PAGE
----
Document Sample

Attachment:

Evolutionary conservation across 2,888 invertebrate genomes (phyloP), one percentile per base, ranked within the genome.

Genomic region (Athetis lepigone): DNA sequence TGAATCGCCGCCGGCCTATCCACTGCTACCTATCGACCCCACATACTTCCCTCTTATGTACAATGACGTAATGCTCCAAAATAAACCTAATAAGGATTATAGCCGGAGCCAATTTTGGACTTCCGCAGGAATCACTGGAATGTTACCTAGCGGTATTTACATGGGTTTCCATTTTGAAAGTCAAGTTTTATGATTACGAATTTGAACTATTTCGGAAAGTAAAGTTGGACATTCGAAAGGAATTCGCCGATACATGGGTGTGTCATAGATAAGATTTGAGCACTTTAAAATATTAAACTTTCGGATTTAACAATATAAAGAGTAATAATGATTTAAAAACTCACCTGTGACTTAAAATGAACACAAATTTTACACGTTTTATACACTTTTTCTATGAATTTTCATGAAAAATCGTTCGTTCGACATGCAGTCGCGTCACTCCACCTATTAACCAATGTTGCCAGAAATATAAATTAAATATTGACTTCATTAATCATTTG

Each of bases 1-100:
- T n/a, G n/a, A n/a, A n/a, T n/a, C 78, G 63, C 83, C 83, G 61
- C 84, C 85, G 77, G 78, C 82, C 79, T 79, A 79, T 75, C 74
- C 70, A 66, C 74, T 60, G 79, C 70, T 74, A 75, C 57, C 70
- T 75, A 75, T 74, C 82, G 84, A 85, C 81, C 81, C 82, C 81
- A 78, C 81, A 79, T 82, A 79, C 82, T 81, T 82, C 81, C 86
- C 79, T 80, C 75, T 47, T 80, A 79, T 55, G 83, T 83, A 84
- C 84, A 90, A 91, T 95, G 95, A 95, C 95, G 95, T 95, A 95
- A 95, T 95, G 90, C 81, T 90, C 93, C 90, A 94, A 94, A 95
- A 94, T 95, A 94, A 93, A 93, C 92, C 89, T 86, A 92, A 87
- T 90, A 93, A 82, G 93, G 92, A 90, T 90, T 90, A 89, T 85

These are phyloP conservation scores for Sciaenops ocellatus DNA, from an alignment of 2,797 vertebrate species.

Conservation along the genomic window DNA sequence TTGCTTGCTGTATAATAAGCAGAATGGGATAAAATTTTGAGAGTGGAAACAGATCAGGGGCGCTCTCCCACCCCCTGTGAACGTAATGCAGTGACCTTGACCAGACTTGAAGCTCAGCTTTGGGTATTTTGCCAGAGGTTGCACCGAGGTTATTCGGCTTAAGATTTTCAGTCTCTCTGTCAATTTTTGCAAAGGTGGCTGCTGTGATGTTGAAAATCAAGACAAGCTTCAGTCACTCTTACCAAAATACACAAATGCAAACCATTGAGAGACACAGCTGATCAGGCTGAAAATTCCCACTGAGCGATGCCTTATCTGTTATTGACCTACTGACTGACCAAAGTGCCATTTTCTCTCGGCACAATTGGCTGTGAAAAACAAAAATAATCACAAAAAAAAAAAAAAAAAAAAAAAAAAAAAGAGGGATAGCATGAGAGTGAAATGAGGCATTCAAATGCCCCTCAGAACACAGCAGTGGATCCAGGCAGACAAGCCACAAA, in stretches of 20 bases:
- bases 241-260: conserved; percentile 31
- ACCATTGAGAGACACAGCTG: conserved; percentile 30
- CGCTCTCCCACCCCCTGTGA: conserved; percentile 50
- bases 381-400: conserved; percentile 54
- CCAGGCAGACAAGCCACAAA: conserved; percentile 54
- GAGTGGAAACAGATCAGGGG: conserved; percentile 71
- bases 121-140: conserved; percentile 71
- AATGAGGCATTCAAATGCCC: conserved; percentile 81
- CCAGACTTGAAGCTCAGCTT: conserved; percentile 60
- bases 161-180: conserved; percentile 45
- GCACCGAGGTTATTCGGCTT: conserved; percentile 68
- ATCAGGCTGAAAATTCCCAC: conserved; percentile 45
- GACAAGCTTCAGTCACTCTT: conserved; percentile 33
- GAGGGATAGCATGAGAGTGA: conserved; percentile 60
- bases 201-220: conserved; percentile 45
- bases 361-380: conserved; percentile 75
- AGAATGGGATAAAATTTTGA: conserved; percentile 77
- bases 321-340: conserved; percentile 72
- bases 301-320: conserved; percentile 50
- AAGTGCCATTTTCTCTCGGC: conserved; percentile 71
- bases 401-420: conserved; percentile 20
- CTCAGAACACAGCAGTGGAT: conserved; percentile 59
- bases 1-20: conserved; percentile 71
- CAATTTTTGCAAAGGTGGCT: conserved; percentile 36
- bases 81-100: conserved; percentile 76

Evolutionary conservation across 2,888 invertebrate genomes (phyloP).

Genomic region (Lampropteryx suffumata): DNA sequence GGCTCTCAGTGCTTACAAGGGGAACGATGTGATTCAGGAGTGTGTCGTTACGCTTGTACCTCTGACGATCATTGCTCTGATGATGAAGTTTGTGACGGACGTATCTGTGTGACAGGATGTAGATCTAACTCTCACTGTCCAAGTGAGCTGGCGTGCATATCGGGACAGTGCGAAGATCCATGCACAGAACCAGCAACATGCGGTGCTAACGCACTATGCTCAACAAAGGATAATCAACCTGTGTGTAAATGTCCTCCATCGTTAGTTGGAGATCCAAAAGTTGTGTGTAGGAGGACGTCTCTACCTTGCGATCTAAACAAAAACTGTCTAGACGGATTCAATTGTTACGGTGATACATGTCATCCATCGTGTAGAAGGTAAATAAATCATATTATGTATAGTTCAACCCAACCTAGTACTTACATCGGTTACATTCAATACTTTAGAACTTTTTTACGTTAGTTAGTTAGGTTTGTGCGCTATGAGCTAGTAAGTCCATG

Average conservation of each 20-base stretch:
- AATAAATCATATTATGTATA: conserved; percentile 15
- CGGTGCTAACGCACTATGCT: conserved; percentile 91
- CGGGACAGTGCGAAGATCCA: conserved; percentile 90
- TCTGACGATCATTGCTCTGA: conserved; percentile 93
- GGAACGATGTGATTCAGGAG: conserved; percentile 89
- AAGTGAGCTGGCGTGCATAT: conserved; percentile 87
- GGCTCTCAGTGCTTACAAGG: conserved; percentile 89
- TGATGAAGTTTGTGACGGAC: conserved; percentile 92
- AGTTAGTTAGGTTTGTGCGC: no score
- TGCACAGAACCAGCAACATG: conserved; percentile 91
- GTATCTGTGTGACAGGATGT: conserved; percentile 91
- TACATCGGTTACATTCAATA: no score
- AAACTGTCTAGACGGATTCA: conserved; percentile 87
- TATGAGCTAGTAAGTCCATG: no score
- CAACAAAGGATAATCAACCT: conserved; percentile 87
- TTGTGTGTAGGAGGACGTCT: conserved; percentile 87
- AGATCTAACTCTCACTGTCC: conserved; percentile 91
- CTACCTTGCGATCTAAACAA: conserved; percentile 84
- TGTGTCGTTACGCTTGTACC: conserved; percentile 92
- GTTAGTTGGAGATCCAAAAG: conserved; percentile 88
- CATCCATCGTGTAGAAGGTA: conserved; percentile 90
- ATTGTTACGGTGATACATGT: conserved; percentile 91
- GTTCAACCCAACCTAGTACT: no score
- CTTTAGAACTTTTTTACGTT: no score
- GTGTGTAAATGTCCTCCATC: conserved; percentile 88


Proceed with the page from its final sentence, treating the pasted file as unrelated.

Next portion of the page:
Chapter 5 Applications of Newton’s Laws We shall apply Newton’s laws of motion to a variety of situations in which several types of forces are involved: • Gravitational force • Tension • Contact Forces (including friction) (5-1) Gravitational force Fg Also known as the “weight” of m Fg an object g earth All objects near the surface of the earth are uniformly accelerated towards the center of the earth. The magnitude of the acceleration g = 9.8 m/s 2 From Newton’s second law we get that Fg = ma = mg (5-2) A practical method of measuring Fg Use a spring scale as shown in the figure. y-axis The spring has a pointer attached to it so that we can determine its elongation System = grapes. There are two forces acting on the grapes: The gravitational force mg and the spring force Fs which is given by: Fs = k|y|. Here y is the elongation of the spring The net force Fynet = Fs - mg = may = 0 because the grapes are stationary. Thus mg = Fs = k|y| (5.3) T Tension crate rope It is the force exerted by a rope or a floor cable Tension has the following characteristics: • Tension always pulls (never pushes) • The direction of T is along the rope pulley • The magnitude |T| is constant T even when T changes direction T (as in the case of the pulley) crate pull (5-4) Normal Force (contact force) Characteristics of the normal force FN • FN is perpendicular to the contact surface • FN always pushes away from the contact surface (never pulls) FN crate Fg floor (5-5) The normal force and Newton’s third law FN = Fcf System = crate crate The normal force on the crate exerted by the floor is labeled Fcf floor System = floor crate The normal force on the floor exerted by the floor is labeled F fc floor Ffc Newton’s third law: Fcf + F fc = 0 → Ffc = - Fcf = - FN The crate exerts a force F fc on the floor which is equal and opposite to FN (5-6) Q: How can we measure F N ? A: With a bathroom scale! The bathroom scale measures the normal force (and not necessarily mg unless the object on the scale does not accelerate) (5-7) Fas is the normal force exerted on the apple by the scale. apple FN = Fas Fsa is the normal force exerted on the scale by the apple scale These two forces are equal and FN = Fsa opposite by virtue of Newton’s third law y-axis System = apple Fynet = FN - mg FN Fynet = may = 0 → mg FN - mg = 0 → (5-8) Indeed: FN = mg What does the scale reads when the y-axis elevator elevator accelerates upwards ? System = man .. Fynet = FN - mg Fynet = ma (Newton’s second law) FN → FN - mg = ma → FN = mg + ma a mg FN > mg The scale in this case gives a reading which is higher than the actual weight scale mg (5-9) What does the scale reads when the y-axis elevator elevator accelerates downwards ? System = man .. Fynet = FN - mg Fynet = - ma (Newton’s second law) FN → FN - mg = - ma → FN = mg - ma a mg FN < mg The scale in this case gives a reading which is lower than the actual weight scale mg (5-10) Atwood’s Machine a It consists of two masses m1 and a m2 (m2 > m 1) connected with a y rope that goes around a pulley. The rope and the pulley have m2 negligible masses. m1 The two masses are released and move under gravity which acts downwards. The heavier mass m 2 will move down and the lighter mass m1 will move up. Determine the acceleration a of the two masses (5-11) y a a T T a a y y m1 m2 m1g m2g m2 m1 System = m1 System = m2 Fynet = T − m1 g = m1a → Fynet = T − m2 g = − m2a → T = m1g + m1a eqs.1 T = m2 g − m2a eqs.2 We combine eqs.1 and eqs.2 → m1 g + m1a = m2 g − m2 a Solve for a ( m2 − m1 ) → a=g ( m2 + m1 ) (5-12) Friction Friction opposes motion or impending motion (5-13) (5-14) motion Friction was first studied by FN Leonardo da Vinci crate T He discovered that friction has the f rope following characteristics: floor mg • Friction opposes motion or impending motion • Static and kinetic friction are independent of contact area • The static and kinetic friction are proportional to FN Static friction fs 0 < f S < µ S FN µs is a constant known as “coefficient of static friction” Kinetic friction fk f k = µ k FN µk is a constant known as “coefficient of kinetic friction” Leonardo da Vinci (self portrait) (1452-1519) motion Consider the following experiment: FN T We start pulling a heavy crate using crate a rope with a force T that increases f rope with time. At some instant tm the floor mg crate will start to move f µk < µs We then plot the frictional force f as function of time. The static µ s FN friction increases with time. At tm the static friction becomes µ k FN maximum (µs FN) and the crate Static kinetic friction friction starts to move. The kinetic tm friction has a smaller constant Motion t value of µk FN . (5-15) starts Example (5-6),page 121 y A mass m is at rest on a x horizontal ramp. The ramp is slowly raised. Find the critical angle θc at which the mass will start to slide Fynet = FN - mg cos θ = ma y = 0 → FN = mg cos θ (eqs.1) Fxnet = mg sin θ - f S = max = 0 → mg sin θ = f S = µ S FN (eqs.2) From eqs.1 substitute FN into eqs.2 → mg sin θ = µ S mg cos θ → tan θ C = µ S (5-16) Example (5-8) page 123. An automobile has a mass m = 1000 kg. The static friction with the road is µs = 0.8 Determine the maximum forward acceleration (without spinning the wheels) Fynet = FN - mg = may = 0 → FN = mg (eqs.1) Fxnet = fs = ma → a = fs /m amax = (fs)max /m = µs FN /m (eqs.2) From eqs.1 substitute FN into eqs.2 → amax = µsmg /m amax = µs g = 0.8×9.8 = 7.8 m/s2 When the rope breaks the book does not stay on its circular path but instead flies along the tangent to the orbit Conclusion: For an object to be able to move on a circular orbit a force that points towards the center of the circle is required. This force is known as the “centripetal” force. When the centripetal force stops acting the object cannot stay on its circular orbit (5-18) (5-19) m Consider an object of mass m m moving on a circle of radius r with uniform speed v. The acceleration points towards the center of the orbit and has magnitude a = v2/r = ω2r m From Newton’s second law a force F = ma must act on the object . Thus the centripetal force F is given by the expression: mv 2 F= or F = mω 2r r The magnitude of F is constant, its direction is not. It always points towards the center of the circular orbit. Recipe for problems that involve uniform circular motion of an C . y R object of mass m on a circular orbit of radius R with speed v x m v • Draw the force diagram for the object • Choose one of the coordinate axes (the y-axis in this diagram) to point towards the orbit center C • Determine Fynet • Set Fynet = mv2/R or Fynet = mω2R (5-20) Example (5-11) page 128 A small dice sits 0.15 m from the center of a turntable. If µs between the turntable and the (5-21) dice is 0.55 what is the largest y possible angular speed such x that the dice will not slide off Fynet = FN - mg = may = 0 → FN = mg (eqs.1) Fxnet = fs = mω2r (eqs.2) → ω2 = fs /mr ω2max = (fs )max /mr From eqs.1 we have: (fs)max = µs FN Thus ω2max = µs mg/mr → ωmax = [µs g/r]1/2 = 6 rad/s Example (5-12) page 129 A space station in the form of a hollow circular tube rotates around its axis. If the distance from the station outer wall to the center is 50 m what should be y the speed v of the outer wall so that a scale will read what it would read on earth Fynet = FN = mv2/R (eqs.1) Also FN = mg (eqs.2) If we combine the two equations we get: mv2/R = mg → v = [Rg]1/2 = [50×9.8]1/2 = 22.1 m/s (5-22)